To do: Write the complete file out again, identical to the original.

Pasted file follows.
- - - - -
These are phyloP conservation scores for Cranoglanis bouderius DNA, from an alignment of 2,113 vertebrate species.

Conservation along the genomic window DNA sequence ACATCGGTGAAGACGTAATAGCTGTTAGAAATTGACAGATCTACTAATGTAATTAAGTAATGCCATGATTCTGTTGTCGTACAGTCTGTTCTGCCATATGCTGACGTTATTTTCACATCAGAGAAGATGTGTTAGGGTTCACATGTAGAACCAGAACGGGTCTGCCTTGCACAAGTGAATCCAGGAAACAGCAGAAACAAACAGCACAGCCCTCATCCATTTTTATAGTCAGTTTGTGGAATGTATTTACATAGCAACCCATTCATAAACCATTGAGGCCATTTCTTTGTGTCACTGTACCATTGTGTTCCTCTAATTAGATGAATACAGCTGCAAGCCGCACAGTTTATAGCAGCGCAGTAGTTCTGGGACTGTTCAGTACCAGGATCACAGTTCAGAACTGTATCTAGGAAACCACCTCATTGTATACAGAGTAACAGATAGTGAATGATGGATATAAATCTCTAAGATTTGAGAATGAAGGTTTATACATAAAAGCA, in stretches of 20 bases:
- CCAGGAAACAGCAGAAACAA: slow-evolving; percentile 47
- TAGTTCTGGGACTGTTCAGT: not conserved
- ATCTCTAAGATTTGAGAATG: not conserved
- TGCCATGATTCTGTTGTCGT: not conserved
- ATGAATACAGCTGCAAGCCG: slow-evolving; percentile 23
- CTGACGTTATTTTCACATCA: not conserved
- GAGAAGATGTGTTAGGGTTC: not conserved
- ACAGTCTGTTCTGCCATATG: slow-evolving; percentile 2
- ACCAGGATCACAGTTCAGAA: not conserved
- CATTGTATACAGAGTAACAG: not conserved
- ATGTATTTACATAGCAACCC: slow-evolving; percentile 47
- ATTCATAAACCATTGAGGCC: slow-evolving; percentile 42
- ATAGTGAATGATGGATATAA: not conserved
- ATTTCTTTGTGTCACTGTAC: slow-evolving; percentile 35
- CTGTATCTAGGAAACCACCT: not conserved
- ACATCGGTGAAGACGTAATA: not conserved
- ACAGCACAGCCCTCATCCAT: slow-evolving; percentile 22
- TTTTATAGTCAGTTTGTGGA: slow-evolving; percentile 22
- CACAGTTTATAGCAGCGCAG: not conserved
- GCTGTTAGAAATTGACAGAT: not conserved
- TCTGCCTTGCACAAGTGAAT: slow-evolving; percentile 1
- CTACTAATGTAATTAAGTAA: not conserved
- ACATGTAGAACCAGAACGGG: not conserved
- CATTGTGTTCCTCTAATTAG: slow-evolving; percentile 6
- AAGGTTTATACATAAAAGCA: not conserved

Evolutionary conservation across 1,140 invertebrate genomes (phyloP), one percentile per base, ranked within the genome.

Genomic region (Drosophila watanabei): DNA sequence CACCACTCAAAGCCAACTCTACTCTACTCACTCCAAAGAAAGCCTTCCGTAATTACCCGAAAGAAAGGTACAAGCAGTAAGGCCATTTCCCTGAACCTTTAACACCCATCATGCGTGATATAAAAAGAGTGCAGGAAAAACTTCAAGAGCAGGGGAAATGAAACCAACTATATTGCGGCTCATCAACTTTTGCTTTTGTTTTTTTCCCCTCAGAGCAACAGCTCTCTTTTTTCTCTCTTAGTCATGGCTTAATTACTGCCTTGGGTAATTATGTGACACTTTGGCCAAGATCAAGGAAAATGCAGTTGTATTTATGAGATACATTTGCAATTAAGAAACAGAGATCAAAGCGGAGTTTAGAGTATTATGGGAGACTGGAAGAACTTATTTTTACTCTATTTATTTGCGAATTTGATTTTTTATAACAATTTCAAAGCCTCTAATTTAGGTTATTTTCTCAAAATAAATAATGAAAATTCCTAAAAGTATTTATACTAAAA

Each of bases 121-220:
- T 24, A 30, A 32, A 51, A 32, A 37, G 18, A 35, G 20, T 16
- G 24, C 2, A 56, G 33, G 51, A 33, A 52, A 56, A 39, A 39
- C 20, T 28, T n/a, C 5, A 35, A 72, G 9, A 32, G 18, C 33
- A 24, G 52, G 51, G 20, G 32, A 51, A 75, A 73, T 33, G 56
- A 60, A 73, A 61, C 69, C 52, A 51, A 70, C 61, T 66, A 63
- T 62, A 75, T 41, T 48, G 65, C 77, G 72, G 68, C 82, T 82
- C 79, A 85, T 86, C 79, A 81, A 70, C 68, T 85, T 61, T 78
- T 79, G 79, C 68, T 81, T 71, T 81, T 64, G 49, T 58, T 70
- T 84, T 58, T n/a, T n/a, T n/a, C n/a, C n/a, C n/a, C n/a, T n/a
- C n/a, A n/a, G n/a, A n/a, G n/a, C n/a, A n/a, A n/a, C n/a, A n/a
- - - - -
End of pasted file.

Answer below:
These are phyloP conservation scores for Cranoglanis bouderius DNA, from an alignment of 2,113 vertebrate species.

Conservation along the genomic window DNA sequence ACATCGGTGAAGACGTAATAGCTGTTAGAAATTGACAGATCTACTAATGTAATTAAGTAATGCCATGATTCTGTTGTCGTACAGTCTGTTCTGCCATATGCTGACGTTATTTTCACATCAGAGAAGATGTGTTAGGGTTCACATGTAGAACCAGAACGGGTCTGCCTTGCACAAGTGAATCCAGGAAACAGCAGAAACAAACAGCACAGCCCTCATCCATTTTTATAGTCAGTTTGTGGAATGTATTTACATAGCAACCCATTCATAAACCATTGAGGCCATTTCTTTGTGTCACTGTACCATTGTGTTCCTCTAATTAGATGAATACAGCTGCAAGCCGCACAGTTTATAGCAGCGCAGTAGTTCTGGGACTGTTCAGTACCAGGATCACAGTTCAGAACTGTATCTAGGAAACCACCTCATTGTATACAGAGTAACAGATAGTGAATGATGGATATAAATCTCTAAGATTTGAGAATGAAGGTTTATACATAAAAGCA, in stretches of 20 bases:
- CCAGGAAACAGCAGAAACAA: slow-evolving; percentile 47
- TAGTTCTGGGACTGTTCAGT: not conserved
- ATCTCTAAGATTTGAGAATG: not conserved
- TGCCATGATTCTGTTGTCGT: not conserved
- ATGAATACAGCTGCAAGCCG: slow-evolving; percentile 23
- CTGACGTTATTTTCACATCA: not conserved
- GAGAAGATGTGTTAGGGTTC: not conserved
- ACAGTCTGTTCTGCCATATG: slow-evolving; percentile 2
- ACCAGGATCACAGTTCAGAA: not conserved
- CATTGTATACAGAGTAACAG: not conserved
- ATGTATTTACATAGCAACCC: slow-evolving; percentile 47
- ATTCATAAACCATTGAGGCC: slow-evolving; percentile 42
- ATAGTGAATGATGGATATAA: not conserved
- ATTTCTTTGTGTCACTGTAC: slow-evolving; percentile 35
- CTGTATCTAGGAAACCACCT: not conserved
- ACATCGGTGAAGACGTAATA: not conserved
- ACAGCACAGCCCTCATCCAT: slow-evolving; percentile 22
- TTTTATAGTCAGTTTGTGGA: slow-evolving; percentile 22
- CACAGTTTATAGCAGCGCAG: not conserved
- GCTGTTAGAAATTGACAGAT: not conserved
- TCTGCCTTGCACAAGTGAAT: slow-evolving; percentile 1
- CTACTAATGTAATTAAGTAA: not conserved
- ACATGTAGAACCAGAACGGG: not conserved
- CATTGTGTTCCTCTAATTAG: slow-evolving; percentile 6
- AAGGTTTATACATAAAAGCA: not conserved

Evolutionary conservation across 1,140 invertebrate genomes (phyloP), one percentile per base, ranked within the genome.

Genomic region (Drosophila watanabei): DNA sequence CACCACTCAAAGCCAACTCTACTCTACTCACTCCAAAGAAAGCCTTCCGTAATTACCCGAAAGAAAGGTACAAGCAGTAAGGCCATTTCCCTGAACCTTTAACACCCATCATGCGTGATATAAAAAGAGTGCAGGAAAAACTTCAAGAGCAGGGGAAATGAAACCAACTATATTGCGGCTCATCAACTTTTGCTTTTGTTTTTTTCCCCTCAGAGCAACAGCTCTCTTTTTTCTCTCTTAGTCATGGCTTAATTACTGCCTTGGGTAATTATGTGACACTTTGGCCAAGATCAAGGAAAATGCAGTTGTATTTATGAGATACATTTGCAATTAAGAAACAGAGATCAAAGCGGAGTTTAGAGTATTATGGGAGACTGGAAGAACTTATTTTTACTCTATTTATTTGCGAATTTGATTTTTTATAACAATTTCAAAGCCTCTAATTTAGGTTATTTTCTCAAAATAAATAATGAAAATTCCTAAAAGTATTTATACTAAAA

Each of bases 121-220:
- T 24, A 30, A 32, A 51, A 32, A 37, G 18, A 35, G 20, T 16
- G 24, C 2, A 56, G 33, G 51, A 33, A 52, A 56, A 39, A 39
- C 20, T 28, T n/a, C 5, A 35, A 72, G 9, A 32, G 18, C 33
- A 24, G 52, G 51, G 20, G 32, A 51, A 75, A 73, T 33, G 56
- A 60, A 73, A 61, C 69, C 52, A 51, A 70, C 61, T 66, A 63
- T 62, A 75, T 41, T 48, G 65, C 77, G 72, G 68, C 82, T 82
- C 79, A 85, T 86, C 79, A 81, A 70, C 68, T 85, T 61, T 78
- T 79, G 79, C 68, T 81, T 71, T 81, T 64, G 49, T 58, T 70
- T 84, T 58, T n/a, T n/a, T n/a, C n/a, C n/a, C n/a, C n/a, T n/a
- C n/a, A n/a, G n/a, A n/a, G n/a, C n/a, A n/a, A n/a, C n/a, A n/a